What’s the difference between a reference list and a bibliography?

Bibliographies vs reference lists are kind of like a Millennium Falcon vs an X-wing starfighter.

One’s smaller and encompasses the essentials (i.e. only sources you have referred to), while the other’s more expansive with smuggling compartments and cargo bays full of information (i.e. everything you’ve used to help with your assignment).

Let us spell it out, without the Star Wars terminology:

Reference Lists

  • Generally contain only sources you have cited in-text as part of your assignment.

Bibliographies

  • Are generally a list of all the sources you have used. In addition to listing the sources you cited in-text, you also list resources that you read to generate your ideas about the topic.

Most referencing styles used at Griffith use a reference list (i.e. APA 6 and Harvard), although some use a bibliography (i.e. Chicago 16A).

Sometimes, the two terms are used interchangeably so it is very important to check with your lecturer if you are not sure what is required for your assignment.

For more information, check out the Referencing styles information on the Library Study web page. You can also take a look at the Referencing Tool providing examples for in-text and reference lists according to AGPS Harvard, APA 6 and Vancouver styles.


Have you used our Referencing Tool yet? #Timesaver

It seems that referencing is the bane of many students’ existence.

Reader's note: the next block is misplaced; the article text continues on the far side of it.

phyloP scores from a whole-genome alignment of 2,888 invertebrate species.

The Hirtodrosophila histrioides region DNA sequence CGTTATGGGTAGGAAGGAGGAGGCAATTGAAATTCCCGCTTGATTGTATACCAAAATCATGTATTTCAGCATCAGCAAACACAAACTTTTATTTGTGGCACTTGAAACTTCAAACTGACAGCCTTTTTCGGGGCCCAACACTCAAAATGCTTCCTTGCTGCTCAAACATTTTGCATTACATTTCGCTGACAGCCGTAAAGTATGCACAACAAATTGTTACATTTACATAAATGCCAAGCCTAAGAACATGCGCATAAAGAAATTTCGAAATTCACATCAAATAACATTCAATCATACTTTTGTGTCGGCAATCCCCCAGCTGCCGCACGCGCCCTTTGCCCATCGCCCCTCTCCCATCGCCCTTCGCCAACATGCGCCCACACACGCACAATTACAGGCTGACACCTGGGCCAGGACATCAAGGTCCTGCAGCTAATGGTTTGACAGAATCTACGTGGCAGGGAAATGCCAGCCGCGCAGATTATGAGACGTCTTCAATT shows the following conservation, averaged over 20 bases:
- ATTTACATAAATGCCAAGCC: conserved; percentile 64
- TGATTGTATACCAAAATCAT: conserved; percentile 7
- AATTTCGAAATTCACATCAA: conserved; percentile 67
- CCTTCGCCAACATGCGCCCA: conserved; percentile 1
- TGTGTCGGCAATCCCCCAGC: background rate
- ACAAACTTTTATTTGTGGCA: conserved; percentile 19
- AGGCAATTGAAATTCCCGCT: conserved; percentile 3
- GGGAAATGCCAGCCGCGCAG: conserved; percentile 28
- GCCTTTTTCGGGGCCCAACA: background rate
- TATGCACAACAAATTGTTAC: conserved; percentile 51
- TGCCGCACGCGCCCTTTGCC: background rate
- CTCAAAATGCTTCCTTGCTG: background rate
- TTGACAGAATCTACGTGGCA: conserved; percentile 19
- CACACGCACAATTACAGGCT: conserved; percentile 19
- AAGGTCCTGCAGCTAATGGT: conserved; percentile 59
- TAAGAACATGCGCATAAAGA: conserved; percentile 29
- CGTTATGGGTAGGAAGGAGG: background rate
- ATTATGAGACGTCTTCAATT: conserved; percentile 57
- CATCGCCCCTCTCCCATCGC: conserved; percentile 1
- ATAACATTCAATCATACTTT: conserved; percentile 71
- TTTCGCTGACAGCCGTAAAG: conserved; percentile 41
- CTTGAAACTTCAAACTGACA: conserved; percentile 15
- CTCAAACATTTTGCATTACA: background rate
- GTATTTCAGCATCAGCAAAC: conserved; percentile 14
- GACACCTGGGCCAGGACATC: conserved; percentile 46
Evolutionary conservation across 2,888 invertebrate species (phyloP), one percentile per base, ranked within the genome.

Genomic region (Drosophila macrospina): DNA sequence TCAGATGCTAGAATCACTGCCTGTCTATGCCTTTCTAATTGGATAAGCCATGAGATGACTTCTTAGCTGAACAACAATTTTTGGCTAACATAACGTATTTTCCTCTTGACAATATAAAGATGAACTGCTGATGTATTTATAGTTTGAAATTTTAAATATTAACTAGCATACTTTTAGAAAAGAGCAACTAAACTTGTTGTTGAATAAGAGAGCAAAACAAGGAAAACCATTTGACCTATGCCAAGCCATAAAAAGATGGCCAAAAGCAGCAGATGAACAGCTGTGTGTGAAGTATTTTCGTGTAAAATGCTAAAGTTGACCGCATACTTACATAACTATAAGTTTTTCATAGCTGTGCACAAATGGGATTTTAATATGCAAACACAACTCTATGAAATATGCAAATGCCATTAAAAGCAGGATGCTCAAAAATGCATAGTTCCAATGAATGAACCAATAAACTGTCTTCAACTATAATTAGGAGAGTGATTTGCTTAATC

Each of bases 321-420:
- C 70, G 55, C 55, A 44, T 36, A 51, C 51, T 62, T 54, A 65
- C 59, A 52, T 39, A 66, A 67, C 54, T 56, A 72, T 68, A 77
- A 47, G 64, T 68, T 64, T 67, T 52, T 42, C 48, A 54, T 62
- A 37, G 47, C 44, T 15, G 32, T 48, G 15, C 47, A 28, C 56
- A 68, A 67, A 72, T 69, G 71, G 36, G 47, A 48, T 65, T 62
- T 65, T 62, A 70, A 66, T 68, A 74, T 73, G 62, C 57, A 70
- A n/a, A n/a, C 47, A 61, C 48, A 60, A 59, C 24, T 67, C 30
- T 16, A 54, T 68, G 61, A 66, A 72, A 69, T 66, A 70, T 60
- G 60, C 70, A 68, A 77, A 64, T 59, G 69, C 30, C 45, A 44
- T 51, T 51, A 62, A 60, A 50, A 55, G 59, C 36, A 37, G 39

But really, it’s just like shoving 10 marshmallows in your mouth. Intimidating, until you actually start to do it. Then you realise it’s actually not so hard.

If you’re a weirdo like us, you may even come to enjoy it (referencing, not the marshmallows, that is). In fact, it’s often an area where you can score some easy marks if done properly. And truly, it’s not that hard.

To make referencing easier, Griffith has developed a super-handy Referencing Tool.

Using the Referencing Tool is as easy as 1, 2, 3! You simply select your reference style, media type and format and the handy little tool will give you an example for both the in-text citation and reference list entry.

Just be aware that if you need to know about the intricacies of authors (including how many you should show in the in-text citation) you will need to look up the details under books in your preferred citation style.

If you’re still feeling a bit perplexed, check out our Study Smart guide to referencing. Maybe grab some marshmallows while you’re at it…

 


Get a head start with our Earlybird workshops

Quick quiz:

  • Are you starting uni this trimester?
  • Did you find last trimester’s study a challenge?